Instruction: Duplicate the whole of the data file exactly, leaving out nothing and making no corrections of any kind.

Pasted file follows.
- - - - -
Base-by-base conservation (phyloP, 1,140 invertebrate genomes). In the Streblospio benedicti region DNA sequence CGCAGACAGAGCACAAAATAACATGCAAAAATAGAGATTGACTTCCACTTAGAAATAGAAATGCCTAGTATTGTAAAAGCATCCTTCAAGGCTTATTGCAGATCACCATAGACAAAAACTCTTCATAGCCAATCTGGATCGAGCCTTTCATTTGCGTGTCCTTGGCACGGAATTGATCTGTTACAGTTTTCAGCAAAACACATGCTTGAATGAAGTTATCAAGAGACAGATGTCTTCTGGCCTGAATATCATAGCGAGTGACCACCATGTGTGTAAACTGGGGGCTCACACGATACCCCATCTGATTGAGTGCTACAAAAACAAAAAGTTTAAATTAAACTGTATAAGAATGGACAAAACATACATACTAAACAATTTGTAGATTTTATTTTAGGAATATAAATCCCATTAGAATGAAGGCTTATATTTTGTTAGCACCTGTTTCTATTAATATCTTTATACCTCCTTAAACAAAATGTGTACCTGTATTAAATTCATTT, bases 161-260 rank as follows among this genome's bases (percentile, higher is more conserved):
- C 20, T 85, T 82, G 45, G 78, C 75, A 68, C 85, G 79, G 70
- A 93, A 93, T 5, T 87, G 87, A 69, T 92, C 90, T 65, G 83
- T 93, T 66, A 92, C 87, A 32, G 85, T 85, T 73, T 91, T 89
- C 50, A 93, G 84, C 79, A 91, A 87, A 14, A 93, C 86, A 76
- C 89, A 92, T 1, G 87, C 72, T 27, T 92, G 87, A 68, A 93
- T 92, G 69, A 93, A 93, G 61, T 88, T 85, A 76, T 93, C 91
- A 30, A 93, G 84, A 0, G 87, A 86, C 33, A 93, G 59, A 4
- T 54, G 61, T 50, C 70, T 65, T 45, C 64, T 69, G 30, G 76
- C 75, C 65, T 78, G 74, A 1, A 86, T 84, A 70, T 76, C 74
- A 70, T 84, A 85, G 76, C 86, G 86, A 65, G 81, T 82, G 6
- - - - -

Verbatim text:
Base-by-base conservation (phyloP, 1,140 invertebrate genomes). In the Streblospio benedicti region DNA sequence CGCAGACAGAGCACAAAATAACATGCAAAAATAGAGATTGACTTCCACTTAGAAATAGAAATGCCTAGTATTGTAAAAGCATCCTTCAAGGCTTATTGCAGATCACCATAGACAAAAACTCTTCATAGCCAATCTGGATCGAGCCTTTCATTTGCGTGTCCTTGGCACGGAATTGATCTGTTACAGTTTTCAGCAAAACACATGCTTGAATGAAGTTATCAAGAGACAGATGTCTTCTGGCCTGAATATCATAGCGAGTGACCACCATGTGTGTAAACTGGGGGCTCACACGATACCCCATCTGATTGAGTGCTACAAAAACAAAAAGTTTAAATTAAACTGTATAAGAATGGACAAAACATACATACTAAACAATTTGTAGATTTTATTTTAGGAATATAAATCCCATTAGAATGAAGGCTTATATTTTGTTAGCACCTGTTTCTATTAATATCTTTATACCTCCTTAAACAAAATGTGTACCTGTATTAAATTCATTT, bases 161-260 rank as follows among this genome's bases (percentile, higher is more conserved):
- C 20, T 85, T 82, G 45, G 78, C 75, A 68, C 85, G 79, G 70
- A 93, A 93, T 5, T 87, G 87, A 69, T 92, C 90, T 65, G 83
- T 93, T 66, A 92, C 87, A 32, G 85, T 85, T 73, T 91, T 89
- C 50, A 93, G 84, C 79, A 91, A 87, A 14, A 93, C 86, A 76
- C 89, A 92, T 1, G 87, C 72, T 27, T 92, G 87, A 68, A 93
- T 92, G 69, A 93, A 93, G 61, T 88, T 85, A 76, T 93, C 91
- A 30, A 93, G 84, A 0, G 87, A 86, C 33, A 93, G 59, A 4
- T 54, G 61, T 50, C 70, T 65, T 45, C 64, T 69, G 30, G 76
- C 75, C 65, T 78, G 74, A 1, A 86, T 84, A 70, T 76, C 74
- A 70, T 84, A 85, G 76, C 86, G 86, A 65, G 81, T 82, G 6